originally posted elsewhere: January 18, 2009
tl;dr: San Francisco-centric, youth-centric collection...
Dave Eggers very openly describes the process by which he leads the team of Bay Area young adults in choosing the pieces included in the "Best American Nonrequired Reading" series, and sure enough, bios are provided of the selection committee, and they do indeed all hail from the Bay Area. Still, it was surprising to me just how San Francisco-centric and youth-centric this collection is. As one strays farther from those two epicenters, in space or time, one is less likely to find this collection appealing or satisfying.
San Francisco youth culture can be somewhat nihilistic, and a number of the selections embrace themes of death and failed institutions, and offer a pessimistic outlook on life. This viewpoint is explicitly described in the first long piece in the book, Jonathan Ames' "American Gothic", an article about goth culture, but it is prevalent in a good number of other selections. Scott Carrier's "Rock the Junta", an article about the most popular rock band in the authoritarian country of Myanmar, has the underlying assumption that rock and roll music can change the world and bring about revolution, a viewpoint that is more popular among youths than history professors. There is even an article about Barry Bonds, Lee Klein's "All Aboard the Bloated Boat", that favorably compares Bonds and other steroid-ingesting athletes to musicians like Jimi Hendrix who took drugs and then produced classics of rock music. This article didn't at all change my opinion of Bonds, but it did make it clear again why Bonds finished his career in front of adoring fans in the city of San Francisco, which is much more tolerant of drug experimentation than other major league baseball cities.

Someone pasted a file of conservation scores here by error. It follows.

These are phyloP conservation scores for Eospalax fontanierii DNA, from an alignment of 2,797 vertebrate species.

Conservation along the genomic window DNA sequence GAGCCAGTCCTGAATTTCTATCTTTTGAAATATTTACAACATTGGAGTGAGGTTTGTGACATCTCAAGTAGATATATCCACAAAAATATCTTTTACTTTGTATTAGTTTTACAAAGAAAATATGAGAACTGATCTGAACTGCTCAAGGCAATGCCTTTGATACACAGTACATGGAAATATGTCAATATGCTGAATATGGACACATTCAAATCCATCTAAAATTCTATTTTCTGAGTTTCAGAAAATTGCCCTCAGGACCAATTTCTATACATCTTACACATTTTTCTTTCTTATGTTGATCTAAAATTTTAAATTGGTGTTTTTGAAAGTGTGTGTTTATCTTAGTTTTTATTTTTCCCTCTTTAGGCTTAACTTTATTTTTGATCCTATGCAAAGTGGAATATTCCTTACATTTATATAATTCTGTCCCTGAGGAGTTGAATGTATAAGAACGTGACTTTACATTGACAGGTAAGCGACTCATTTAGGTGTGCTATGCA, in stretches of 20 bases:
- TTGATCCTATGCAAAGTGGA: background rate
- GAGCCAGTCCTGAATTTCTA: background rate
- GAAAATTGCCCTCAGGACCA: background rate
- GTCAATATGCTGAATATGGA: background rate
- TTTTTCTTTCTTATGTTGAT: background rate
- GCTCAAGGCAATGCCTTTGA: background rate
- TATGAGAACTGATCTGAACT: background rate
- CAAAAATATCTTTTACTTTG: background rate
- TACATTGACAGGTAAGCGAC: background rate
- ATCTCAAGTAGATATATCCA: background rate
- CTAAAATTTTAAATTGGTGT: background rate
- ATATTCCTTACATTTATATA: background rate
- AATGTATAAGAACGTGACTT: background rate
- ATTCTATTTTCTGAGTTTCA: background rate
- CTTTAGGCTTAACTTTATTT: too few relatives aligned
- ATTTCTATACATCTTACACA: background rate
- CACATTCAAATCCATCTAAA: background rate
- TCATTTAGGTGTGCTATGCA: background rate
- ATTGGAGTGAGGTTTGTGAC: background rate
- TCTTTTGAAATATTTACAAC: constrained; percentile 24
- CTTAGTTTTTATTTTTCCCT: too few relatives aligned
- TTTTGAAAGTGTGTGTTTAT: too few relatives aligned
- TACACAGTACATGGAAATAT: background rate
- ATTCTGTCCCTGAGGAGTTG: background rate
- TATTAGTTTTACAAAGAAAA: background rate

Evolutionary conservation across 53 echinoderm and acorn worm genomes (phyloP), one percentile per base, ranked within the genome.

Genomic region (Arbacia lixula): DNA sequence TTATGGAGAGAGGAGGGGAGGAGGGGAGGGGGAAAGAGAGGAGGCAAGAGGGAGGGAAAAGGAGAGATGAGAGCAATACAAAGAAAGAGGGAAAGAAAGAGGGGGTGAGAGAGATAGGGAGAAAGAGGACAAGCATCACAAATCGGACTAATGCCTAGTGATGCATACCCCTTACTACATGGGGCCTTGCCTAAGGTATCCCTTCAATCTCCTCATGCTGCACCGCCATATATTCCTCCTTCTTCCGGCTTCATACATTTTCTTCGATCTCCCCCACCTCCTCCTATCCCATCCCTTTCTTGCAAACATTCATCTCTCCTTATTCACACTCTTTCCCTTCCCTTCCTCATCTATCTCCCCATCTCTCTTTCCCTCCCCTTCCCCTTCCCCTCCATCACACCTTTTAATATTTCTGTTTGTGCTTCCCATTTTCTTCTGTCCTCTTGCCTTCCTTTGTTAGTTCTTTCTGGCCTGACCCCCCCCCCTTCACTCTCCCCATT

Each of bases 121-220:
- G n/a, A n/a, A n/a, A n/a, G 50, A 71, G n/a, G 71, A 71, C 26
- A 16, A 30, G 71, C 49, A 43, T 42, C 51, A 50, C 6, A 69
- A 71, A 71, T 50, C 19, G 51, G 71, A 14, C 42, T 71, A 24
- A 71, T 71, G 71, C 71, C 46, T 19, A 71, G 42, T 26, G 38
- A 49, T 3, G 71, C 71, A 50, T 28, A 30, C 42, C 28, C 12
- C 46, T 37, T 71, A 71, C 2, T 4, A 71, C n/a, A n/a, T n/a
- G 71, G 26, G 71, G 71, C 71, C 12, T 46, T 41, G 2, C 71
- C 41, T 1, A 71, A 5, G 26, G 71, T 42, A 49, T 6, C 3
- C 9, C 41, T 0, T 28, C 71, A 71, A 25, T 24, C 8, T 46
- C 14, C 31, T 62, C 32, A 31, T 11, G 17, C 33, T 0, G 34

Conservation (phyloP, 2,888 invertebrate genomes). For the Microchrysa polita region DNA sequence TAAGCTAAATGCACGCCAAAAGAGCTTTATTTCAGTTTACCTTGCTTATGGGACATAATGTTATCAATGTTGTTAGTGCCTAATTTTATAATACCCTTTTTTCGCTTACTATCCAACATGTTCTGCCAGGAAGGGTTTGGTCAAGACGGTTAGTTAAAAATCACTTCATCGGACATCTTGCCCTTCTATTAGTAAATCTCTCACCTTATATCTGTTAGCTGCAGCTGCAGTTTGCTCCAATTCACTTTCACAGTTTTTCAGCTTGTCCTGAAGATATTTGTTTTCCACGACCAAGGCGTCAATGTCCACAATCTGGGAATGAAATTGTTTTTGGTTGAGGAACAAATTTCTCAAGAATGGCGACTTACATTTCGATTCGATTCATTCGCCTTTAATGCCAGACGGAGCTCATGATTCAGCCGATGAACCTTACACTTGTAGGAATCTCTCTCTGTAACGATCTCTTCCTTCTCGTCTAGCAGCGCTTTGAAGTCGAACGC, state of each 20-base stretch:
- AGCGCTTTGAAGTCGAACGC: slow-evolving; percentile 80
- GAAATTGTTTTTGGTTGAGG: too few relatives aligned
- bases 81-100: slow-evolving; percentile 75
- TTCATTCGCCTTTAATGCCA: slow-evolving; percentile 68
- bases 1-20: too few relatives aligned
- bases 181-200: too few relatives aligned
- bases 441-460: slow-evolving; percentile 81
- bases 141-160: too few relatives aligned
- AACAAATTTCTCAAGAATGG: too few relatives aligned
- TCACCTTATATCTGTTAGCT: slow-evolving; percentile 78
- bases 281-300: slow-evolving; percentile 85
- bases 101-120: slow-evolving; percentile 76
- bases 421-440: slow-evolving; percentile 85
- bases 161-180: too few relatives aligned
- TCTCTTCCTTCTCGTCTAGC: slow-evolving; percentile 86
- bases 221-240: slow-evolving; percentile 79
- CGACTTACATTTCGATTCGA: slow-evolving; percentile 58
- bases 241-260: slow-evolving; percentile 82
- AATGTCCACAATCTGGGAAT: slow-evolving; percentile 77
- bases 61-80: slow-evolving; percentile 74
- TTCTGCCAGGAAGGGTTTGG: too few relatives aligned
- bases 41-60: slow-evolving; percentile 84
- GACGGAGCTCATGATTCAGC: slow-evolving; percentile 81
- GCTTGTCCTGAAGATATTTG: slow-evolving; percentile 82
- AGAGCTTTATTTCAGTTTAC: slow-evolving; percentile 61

There are several very enjoyable pieces in this book, starting with Sufjan Stevens' introduction, in which he describes how he transitioned from being a non-reading third grader in a Waldorf school, with hippie-esque parents, to the harsh reality of a traditional American public school, where (thanks to a teacher and American pop culture) he was able to catch up in his reading in a hurry.
Other pieces I enjoyed include:
-- The Edge Foundation's "What is Your Dangerous Idea", which asked that question of some distinguished scientists, and then collected their responses; some of them are quite thoughtful and provocative.
-- Jennifer Egan's "Selling the General", which, although a bit fantastical, nevertheless makes some very telling observations about our celebrity-laden culture.
-- Conan O'Brien's "Stuyvesant High School Commencement Speech", which wraps some pretty common life advice in humor and poignancy, thus engaging and moving the listener/reader.
-- Mike Richardson-Bryan's "Best American Names of Horses Expected to Have Undistinguished Careers", which is the funniest (albeit shortest) piece in the book.
But all in all, this volume is likely to be most appreciated by younger readers, especially those who call the Bay Area home.